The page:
Join us at the Port Townsend residency for two wonderful readings by award-winning, critically-acclaimed authors Mark Doty and Cara Hoffman, presented by Goddard’s MFA in Creative Writing Program’s Visiting Writers’ Series. Free and open to the public.
Cara Hoffman, Saturday, February 13th, 7 P.M. to 8:30 P.M. Fort Worden State Park Reading Room, Building 204
7:00 pm – 8:00 pm Reading and Q & A
8:00 pm – 8:30 pm Book Signing & Reception
Mark Doty, Thursday February 18th, 7 P.M. to 8:30 P.M. Fort Worden State Park Reading Room, Building 204
7:00 pm – 8:00 pm Reading and Q & A
8:00 pm – 8:30 pm Reception and Booksigning
ATTENTION all Goddard alumni! Missing Goddard? Want to come back? You’re in luck. Mark and Cara will also be giving workshops in connection with their readings, and YOU are invited. So if you are coming to the new Lighthouse Writers Conference, or if you just happen to be in the neighborhood and would like to join us, please stop by.
SUNDAY, FEBRUARY 14
2:00 pm – 3:30 pm On Violence, with Visiting Writer and Alumna Cara Hoffman: Reading Room, Building 204, 2nd floor
On Violence, with Visiting Writer and alumna Cara Hoffman. Conflict is central to narrative and to entertainment. How do we write ethically about violence? How do we describe brutal acts without aestheticizing them? These are important questions for writers of fiction and non-fiction alike. This workshop looks at the moral issues of violence in writing from Homer to Virginie Despentes, and focuses on how to describe violence clearly and effectively without engaging in exploitation.
FRIDAY, FEBRUARY 19
11:00 am – 12:30 pm The Pressure of Reality, with Visiting Writer and alumnus Mark Doty: Reading Room, Building 204, 2nd Floor
The Pressure of Reality, with Visiting Writer and alumnus Mark Doty. In his book The Necessary Angel, the Modernist poet Wallace Stevens drew a famous distinction between “fancy” and “imagination.” “Fancy,” he seems to suggest, is a self-involved way of escaping from the world, while imagination is a creative force shaped by “the pressure of reality.” While this distinction isn’t completely clear, it can be a helpful way of thinking about the ways that lyric poets — who we usually think as contemplative, interior, and centered in the life of feeling — incorporate the difficulties the world presents. In my own work, I’ve felt most pushed by an imperative to respond in some way to forms of violence: homophobic violence, both in the community and within the family, America’s brutal and neglectful response to the crisis years of the AIDS epidemic, and racially-motivated violence on the part of the police. I’ll discuss this work in terms of process and craft, and invite participants to think about the pressures that challenge them as artists, considering these hurdles as possible sites of growth.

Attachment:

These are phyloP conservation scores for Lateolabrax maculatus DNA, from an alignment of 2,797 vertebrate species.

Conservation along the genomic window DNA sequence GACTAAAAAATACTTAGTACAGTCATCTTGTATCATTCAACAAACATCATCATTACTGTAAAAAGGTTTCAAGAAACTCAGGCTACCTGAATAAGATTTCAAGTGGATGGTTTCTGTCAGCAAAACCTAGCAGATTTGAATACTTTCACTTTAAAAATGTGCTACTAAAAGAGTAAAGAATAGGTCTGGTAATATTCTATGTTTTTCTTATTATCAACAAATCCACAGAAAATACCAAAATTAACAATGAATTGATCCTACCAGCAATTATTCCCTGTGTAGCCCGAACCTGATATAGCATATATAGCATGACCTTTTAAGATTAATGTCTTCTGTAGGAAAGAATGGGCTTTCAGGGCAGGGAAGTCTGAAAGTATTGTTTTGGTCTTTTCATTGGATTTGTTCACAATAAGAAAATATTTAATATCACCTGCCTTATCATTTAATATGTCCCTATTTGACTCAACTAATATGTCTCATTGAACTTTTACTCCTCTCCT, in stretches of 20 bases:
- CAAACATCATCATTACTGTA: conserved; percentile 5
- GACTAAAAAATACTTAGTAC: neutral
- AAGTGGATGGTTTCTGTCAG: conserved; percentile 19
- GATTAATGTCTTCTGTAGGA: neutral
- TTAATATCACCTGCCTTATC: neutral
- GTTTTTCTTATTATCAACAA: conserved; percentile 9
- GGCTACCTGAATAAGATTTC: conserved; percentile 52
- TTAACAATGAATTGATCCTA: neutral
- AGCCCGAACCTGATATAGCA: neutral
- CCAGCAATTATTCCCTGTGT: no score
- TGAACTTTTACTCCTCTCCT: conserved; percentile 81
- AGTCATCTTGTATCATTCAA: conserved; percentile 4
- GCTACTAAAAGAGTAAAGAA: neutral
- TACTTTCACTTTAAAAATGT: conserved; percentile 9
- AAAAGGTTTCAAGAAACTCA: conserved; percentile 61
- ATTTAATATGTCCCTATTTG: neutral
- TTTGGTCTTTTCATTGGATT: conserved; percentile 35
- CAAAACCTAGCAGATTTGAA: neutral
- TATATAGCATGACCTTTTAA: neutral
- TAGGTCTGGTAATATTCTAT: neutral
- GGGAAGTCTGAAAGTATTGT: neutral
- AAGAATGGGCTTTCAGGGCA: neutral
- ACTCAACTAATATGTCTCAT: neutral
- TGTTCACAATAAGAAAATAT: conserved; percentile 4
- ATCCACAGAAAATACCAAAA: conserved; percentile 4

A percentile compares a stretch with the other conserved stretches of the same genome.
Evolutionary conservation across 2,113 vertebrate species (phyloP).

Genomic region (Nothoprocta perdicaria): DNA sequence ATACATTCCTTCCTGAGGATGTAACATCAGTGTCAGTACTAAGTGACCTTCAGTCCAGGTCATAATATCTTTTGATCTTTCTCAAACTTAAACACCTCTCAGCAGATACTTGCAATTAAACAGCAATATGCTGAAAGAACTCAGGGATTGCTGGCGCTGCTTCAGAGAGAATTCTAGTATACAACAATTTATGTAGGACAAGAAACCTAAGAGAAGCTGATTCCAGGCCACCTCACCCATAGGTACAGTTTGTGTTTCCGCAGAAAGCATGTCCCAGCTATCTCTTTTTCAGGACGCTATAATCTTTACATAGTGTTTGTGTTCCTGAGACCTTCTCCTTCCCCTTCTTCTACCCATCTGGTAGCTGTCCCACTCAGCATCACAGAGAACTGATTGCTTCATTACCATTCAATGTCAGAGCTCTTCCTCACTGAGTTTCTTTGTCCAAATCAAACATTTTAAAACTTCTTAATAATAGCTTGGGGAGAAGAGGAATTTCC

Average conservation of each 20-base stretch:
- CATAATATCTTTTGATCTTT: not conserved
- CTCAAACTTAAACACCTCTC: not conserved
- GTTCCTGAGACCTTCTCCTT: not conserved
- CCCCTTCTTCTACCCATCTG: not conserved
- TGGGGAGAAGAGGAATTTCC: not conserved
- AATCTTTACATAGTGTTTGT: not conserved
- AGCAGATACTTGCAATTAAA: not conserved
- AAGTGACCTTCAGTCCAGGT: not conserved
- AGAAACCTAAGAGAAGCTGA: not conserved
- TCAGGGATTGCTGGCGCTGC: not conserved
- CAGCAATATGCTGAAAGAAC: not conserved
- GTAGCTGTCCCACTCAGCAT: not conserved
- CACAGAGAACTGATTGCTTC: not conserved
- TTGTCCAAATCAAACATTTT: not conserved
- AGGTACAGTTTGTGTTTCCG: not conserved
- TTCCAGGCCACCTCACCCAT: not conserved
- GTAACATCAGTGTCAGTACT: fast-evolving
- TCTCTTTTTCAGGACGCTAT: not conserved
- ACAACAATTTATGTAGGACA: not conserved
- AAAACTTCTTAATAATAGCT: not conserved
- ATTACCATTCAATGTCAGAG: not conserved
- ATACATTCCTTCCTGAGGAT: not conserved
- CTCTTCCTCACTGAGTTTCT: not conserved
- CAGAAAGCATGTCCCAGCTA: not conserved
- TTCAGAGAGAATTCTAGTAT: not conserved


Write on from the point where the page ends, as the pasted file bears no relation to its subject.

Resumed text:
Praised by the New York Times for his “dazzling, tactile grasp of the world,” Former US Poet Laureate Philip Levine said this about Mark Doty, “If it were mine to invent the poet to complete the century of William Carlos Williams and Wallace Stevens, I would create Mark Doty just as he is, a maker of big, risky, fearless poems in which ordinary human experience becomes music.” And Mary Oliver said: “One of the things that has been constant about Mark Doty’s work, poetry and prose, is his intense search for the exact word or phrase, of whatever issue, which lead him (and us) into the very furnace of meaning within the human story.” For more information about Mark and this event, click here. To listen to an interview Mark recently gave on WGDR with Program Director Elena Georgiou, go to Goddard Aloud.
The New York Times Book Review calls Cara’s work “a finely tuned piece of fiction . . . Be Safe I Love You is a painful exploration of the devastation wrought by combat even when the person returns from war without a scratch. . . . this book is a reminder that art and love are all that can keep us from despair.” She is the recipient of a number of awards, including New York State Foundation for the Arts fellowship for her work on the aesthetics of violence. For more information about Cara and her event, click here. To listen to Cara talking with George Stephanopoulos go here and watch her first reading at Goddard College in Vermont in Goddard Aloud here.